Thursday, 7 March 2013

Looking for the part of me I've lost

My fabulous friend Angela emailed me today wanting to catch up for lunch. She told me she’d been thinking about me, and talking to other people to get some ideas on how she could help me. I felt very honoured that she was thinking of me and had gone to so much effort to help. It made me appreciate having great friends like her. But, interestingly, our email conversation revealed I have lost confidence in my ability to relate to people. I never realised it and it saddens me to know this is just another way in which the miscarriage has changed me.

For some time now, I haven’t felt comfortable communicating with people but I didn’t know why. As a natural-born communicator, I’ve found this enormously upsetting and frustrating. I never had this problem before, but for some reason, I’ve started questioning everything I say or write to someone.

As a subscriber to the philosophy of “fake it til you make it,” no one would have any idea of the internal struggles I’ve been having. I’m excellent at hiding things! If I think really hard about it, I think the reasons for this struggle are:
1 – There are times when I find it difficult to express what I’m feeling so I don’t feel understood. It’s easier just to sit in silence and not be frustrated.
2 – The degree of pain I’m in sometimes clouds my judgement so I’m scared of saying the wrong thing to someone.
3 – The degree of pain I’m in sometimes means I don’t want to converse about what I deem to be “meaningless crap.” In those moments, all that fills my brain is how I’m going to organise my week around daily blood tests,  what day of my cycle I need to take my next round of drugs, and of course, the fact I don’t have a baby anymore. With all that in my brain, there’s very little room for the rest. 

I now see that this internal battle has created a chain reaction of results. Because I don’t feel confident talking to people, I’ve started to retreat into my shell. This weekend my friends are going out for our monthly dinner. Originally, I decided not to go because I had a bad experience at the restaurant and didn’t want to return. I tried to tell myself that I could get over it to spend time with my friends. But, I realised the dinner is on the same day as the 5 month anniversary of the miscarriage. I have no faith in my ability to be ok with that, and sit at a table and converse with 15 people. That is simply not going to happen.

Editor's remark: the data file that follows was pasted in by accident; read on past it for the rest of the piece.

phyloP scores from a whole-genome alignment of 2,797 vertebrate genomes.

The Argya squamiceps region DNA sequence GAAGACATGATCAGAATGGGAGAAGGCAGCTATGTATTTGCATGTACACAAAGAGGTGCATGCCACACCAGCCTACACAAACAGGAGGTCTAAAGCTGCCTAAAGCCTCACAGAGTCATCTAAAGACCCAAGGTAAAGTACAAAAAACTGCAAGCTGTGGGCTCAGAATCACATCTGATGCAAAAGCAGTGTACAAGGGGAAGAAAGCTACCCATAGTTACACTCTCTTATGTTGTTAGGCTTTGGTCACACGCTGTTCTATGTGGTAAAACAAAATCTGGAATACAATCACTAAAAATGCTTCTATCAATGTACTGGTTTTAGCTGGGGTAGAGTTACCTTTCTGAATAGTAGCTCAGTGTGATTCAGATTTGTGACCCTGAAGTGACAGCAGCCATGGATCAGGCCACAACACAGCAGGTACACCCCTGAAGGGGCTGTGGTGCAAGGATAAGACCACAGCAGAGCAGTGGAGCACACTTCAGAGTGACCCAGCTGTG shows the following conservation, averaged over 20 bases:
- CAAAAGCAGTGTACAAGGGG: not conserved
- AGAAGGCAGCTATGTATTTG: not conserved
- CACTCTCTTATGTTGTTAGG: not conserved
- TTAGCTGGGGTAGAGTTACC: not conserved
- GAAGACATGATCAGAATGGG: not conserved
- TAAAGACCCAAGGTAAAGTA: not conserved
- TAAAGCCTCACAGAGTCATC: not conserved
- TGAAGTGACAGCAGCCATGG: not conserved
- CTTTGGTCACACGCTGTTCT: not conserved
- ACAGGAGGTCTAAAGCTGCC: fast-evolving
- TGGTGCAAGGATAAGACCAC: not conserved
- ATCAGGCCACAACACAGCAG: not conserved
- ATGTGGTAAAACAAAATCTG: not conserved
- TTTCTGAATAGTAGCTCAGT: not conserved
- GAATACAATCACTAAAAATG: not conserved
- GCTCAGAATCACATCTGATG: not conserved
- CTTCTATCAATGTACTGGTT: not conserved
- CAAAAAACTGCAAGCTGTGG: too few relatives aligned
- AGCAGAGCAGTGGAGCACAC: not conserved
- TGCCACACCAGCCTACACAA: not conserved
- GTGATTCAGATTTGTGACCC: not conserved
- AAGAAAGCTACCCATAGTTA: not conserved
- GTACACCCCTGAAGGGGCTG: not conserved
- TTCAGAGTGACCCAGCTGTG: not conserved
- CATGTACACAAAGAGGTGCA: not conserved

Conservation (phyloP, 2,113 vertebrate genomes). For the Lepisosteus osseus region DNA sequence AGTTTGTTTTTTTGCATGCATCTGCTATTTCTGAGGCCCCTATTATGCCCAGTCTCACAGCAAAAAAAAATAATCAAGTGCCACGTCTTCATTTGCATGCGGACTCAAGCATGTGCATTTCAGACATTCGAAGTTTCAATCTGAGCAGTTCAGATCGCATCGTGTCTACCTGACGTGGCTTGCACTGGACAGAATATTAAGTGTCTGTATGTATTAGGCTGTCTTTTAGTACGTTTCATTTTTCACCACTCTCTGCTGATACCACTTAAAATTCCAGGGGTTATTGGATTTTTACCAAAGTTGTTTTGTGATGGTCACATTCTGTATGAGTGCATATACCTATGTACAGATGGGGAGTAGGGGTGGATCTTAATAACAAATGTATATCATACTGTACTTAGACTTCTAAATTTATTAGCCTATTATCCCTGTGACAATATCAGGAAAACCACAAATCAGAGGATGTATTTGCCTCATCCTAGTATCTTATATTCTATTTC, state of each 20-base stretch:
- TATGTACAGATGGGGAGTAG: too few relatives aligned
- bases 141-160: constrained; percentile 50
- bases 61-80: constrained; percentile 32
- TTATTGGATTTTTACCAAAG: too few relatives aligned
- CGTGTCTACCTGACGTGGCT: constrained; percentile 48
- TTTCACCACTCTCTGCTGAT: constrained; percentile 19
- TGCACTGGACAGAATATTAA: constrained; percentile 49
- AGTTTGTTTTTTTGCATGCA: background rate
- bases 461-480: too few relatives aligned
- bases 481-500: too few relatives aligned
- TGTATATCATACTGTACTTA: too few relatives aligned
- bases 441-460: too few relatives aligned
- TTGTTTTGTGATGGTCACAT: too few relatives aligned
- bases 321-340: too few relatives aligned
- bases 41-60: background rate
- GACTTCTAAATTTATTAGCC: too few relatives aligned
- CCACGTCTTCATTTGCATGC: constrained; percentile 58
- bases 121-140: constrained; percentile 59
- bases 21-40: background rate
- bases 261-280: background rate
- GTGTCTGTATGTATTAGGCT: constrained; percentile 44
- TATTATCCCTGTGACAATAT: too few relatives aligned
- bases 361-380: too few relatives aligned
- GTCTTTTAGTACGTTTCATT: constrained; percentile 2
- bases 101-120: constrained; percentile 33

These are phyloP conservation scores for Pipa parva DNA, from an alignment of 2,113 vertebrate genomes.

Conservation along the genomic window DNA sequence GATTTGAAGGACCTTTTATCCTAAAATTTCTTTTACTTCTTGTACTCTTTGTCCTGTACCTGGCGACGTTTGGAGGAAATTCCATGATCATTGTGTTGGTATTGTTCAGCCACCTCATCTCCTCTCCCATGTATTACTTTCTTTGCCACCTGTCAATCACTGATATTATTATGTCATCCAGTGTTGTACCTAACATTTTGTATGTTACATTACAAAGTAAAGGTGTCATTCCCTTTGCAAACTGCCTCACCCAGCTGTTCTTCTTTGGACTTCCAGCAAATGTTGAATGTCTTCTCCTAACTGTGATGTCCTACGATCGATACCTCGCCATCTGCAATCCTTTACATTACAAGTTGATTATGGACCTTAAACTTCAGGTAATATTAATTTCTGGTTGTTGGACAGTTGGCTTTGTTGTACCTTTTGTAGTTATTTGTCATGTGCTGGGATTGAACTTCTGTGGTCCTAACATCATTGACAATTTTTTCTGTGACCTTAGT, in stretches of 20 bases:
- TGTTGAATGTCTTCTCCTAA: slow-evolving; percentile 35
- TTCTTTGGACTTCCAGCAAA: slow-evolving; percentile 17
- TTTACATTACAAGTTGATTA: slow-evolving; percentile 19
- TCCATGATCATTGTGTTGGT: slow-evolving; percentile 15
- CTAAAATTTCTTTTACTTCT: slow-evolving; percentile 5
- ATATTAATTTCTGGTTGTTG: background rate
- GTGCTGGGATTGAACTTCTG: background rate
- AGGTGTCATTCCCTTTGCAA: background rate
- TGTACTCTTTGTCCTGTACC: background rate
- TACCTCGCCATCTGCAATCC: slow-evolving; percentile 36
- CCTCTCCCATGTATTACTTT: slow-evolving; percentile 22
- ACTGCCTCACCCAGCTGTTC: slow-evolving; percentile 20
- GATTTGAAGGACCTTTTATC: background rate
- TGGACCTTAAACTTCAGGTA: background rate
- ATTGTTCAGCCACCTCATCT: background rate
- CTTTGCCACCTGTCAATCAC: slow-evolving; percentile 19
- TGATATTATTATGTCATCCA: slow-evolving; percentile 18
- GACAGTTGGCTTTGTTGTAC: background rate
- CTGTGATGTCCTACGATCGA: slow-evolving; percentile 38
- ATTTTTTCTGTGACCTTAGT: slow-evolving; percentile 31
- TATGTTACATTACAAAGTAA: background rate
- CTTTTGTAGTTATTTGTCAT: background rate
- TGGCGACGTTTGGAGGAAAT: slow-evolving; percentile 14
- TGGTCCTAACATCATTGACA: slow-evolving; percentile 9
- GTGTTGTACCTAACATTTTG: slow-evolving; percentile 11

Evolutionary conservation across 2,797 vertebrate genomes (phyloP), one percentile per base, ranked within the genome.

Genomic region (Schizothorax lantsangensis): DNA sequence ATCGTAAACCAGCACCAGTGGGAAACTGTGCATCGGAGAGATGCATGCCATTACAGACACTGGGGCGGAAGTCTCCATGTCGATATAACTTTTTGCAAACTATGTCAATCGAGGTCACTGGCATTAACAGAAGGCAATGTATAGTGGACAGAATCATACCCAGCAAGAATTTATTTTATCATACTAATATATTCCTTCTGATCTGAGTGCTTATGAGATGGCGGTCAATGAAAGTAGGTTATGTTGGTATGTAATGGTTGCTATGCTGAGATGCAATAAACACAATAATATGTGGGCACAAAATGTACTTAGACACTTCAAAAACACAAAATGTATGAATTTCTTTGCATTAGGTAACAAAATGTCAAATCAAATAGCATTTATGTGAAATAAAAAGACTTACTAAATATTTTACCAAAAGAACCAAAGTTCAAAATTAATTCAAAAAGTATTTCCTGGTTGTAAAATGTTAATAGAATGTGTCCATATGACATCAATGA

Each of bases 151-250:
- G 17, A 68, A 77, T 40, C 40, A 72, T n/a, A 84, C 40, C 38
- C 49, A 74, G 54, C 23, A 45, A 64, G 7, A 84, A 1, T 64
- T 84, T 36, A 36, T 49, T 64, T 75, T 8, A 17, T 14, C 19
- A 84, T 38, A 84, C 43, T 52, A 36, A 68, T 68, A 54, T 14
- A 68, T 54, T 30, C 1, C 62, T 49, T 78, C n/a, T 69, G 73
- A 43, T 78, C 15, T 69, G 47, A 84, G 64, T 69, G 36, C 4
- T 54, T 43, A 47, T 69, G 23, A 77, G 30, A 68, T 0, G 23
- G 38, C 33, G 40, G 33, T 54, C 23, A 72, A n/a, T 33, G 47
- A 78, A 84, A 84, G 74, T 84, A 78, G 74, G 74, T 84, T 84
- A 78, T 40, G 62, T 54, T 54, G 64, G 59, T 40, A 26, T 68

I do feel that I’ve lost some of my spark. Actually, I feel like I’ve lost a lot of my spark. Before the miscarriage, I was bright, bubbly, full of energy, happy and always up for a good time and a great laugh. I was the life of the party that kept everyone entertained. Now, that person seems like a version of me I use to know and haven’t seen for a long time. That version has been replaced with someone that is occasionally bright and bubbly, very low on energy, relatively happy and trying really hard to have good times and laugh without the twinge of guilt that tells me I shouldn’t. 

On many levels, the miscarriage made me a better person – I’m more compassionate and understanding, a better listener and less judgemental. I hold onto those things as something good that came from something bad. But, it’s the ways I’ve changed for the worst that impact me the most. 

When you have a miscarriage, all you want to do is work on getting your life back to normal, but when you’ve become a different person as a result, that normal doesn’t exist anymore. It’s bad enough that you’ve lost a baby, but it’s even worse to think you’ve lost a part of yourself in the process. Instead of showing myself compassion and understanding, I’m showing myself harsh criticism and judgement.   Instead of telling myself how well I’m doing, I’m berating myself for my “perceived” failings. Instead of giving myself time and room to grow, I’m enclosing myself with timeframes and anger. It seems I can be compassionate, understanding and non-judgemetal about everyone except me. This is not the person I want to be. This is not the kind of mother I want to be. This is not the kind of wife I want to be.

I just want to be me. The old me. The happy go lucky me. The smiling, laughing, jovial me that people wanted to be around. I wonder where she’s gone? Hopefully, she’s taking a holiday and she’ll come back soon. I hope for my sake she does. I’m lost without her.

Image by Stuart Miles
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